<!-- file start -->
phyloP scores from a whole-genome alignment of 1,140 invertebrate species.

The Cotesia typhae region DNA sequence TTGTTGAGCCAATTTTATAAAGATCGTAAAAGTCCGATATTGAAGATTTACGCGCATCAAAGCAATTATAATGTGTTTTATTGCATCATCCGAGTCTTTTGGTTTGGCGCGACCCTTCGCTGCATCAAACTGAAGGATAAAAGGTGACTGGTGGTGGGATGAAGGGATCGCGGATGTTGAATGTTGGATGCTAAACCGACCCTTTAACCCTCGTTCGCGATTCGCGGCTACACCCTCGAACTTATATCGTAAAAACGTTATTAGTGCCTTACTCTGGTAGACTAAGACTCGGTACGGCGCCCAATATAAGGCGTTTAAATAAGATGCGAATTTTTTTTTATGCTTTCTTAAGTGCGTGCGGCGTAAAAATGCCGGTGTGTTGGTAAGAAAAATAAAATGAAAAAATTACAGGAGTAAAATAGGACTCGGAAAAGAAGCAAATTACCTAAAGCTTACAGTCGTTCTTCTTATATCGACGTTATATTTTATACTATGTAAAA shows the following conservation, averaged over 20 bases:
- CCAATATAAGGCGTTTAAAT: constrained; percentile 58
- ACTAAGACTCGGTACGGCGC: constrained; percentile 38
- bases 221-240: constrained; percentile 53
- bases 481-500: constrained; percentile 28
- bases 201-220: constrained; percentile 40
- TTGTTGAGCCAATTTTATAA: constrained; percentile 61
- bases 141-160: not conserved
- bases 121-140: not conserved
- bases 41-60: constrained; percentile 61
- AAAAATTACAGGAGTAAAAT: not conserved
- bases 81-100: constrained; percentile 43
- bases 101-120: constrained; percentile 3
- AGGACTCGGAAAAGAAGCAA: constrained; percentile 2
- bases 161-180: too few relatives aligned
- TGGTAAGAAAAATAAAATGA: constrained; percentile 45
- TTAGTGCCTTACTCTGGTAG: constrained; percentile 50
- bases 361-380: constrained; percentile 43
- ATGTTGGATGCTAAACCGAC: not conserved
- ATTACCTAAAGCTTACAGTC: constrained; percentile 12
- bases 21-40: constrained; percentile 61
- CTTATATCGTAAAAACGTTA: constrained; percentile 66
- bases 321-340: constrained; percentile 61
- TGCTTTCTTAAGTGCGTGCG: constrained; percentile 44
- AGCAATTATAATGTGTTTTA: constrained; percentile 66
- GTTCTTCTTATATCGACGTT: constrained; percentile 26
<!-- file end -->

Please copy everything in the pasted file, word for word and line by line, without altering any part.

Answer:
phyloP scores from a whole-genome alignment of 1,140 invertebrate species.

The Cotesia typhae region DNA sequence TTGTTGAGCCAATTTTATAAAGATCGTAAAAGTCCGATATTGAAGATTTACGCGCATCAAAGCAATTATAATGTGTTTTATTGCATCATCCGAGTCTTTTGGTTTGGCGCGACCCTTCGCTGCATCAAACTGAAGGATAAAAGGTGACTGGTGGTGGGATGAAGGGATCGCGGATGTTGAATGTTGGATGCTAAACCGACCCTTTAACCCTCGTTCGCGATTCGCGGCTACACCCTCGAACTTATATCGTAAAAACGTTATTAGTGCCTTACTCTGGTAGACTAAGACTCGGTACGGCGCCCAATATAAGGCGTTTAAATAAGATGCGAATTTTTTTTTATGCTTTCTTAAGTGCGTGCGGCGTAAAAATGCCGGTGTGTTGGTAAGAAAAATAAAATGAAAAAATTACAGGAGTAAAATAGGACTCGGAAAAGAAGCAAATTACCTAAAGCTTACAGTCGTTCTTCTTATATCGACGTTATATTTTATACTATGTAAAA shows the following conservation, averaged over 20 bases:
- CCAATATAAGGCGTTTAAAT: constrained; percentile 58
- ACTAAGACTCGGTACGGCGC: constrained; percentile 38
- bases 221-240: constrained; percentile 53
- bases 481-500: constrained; percentile 28
- bases 201-220: constrained; percentile 40
- TTGTTGAGCCAATTTTATAA: constrained; percentile 61
- bases 141-160: not conserved
- bases 121-140: not conserved
- bases 41-60: constrained; percentile 61
- AAAAATTACAGGAGTAAAAT: not conserved
- bases 81-100: constrained; percentile 43
- bases 101-120: constrained; percentile 3
- AGGACTCGGAAAAGAAGCAA: constrained; percentile 2
- bases 161-180: too few relatives aligned
- TGGTAAGAAAAATAAAATGA: constrained; percentile 45
- TTAGTGCCTTACTCTGGTAG: constrained; percentile 50
- bases 361-380: constrained; percentile 43
- ATGTTGGATGCTAAACCGAC: not conserved
- ATTACCTAAAGCTTACAGTC: constrained; percentile 12
- bases 21-40: constrained; percentile 61
- CTTATATCGTAAAAACGTTA: constrained; percentile 66
- bases 321-340: constrained; percentile 61
- TGCTTTCTTAAGTGCGTGCG: constrained; percentile 44
- AGCAATTATAATGTGTTTTA: constrained; percentile 66
- GTTCTTCTTATATCGACGTT: constrained; percentile 26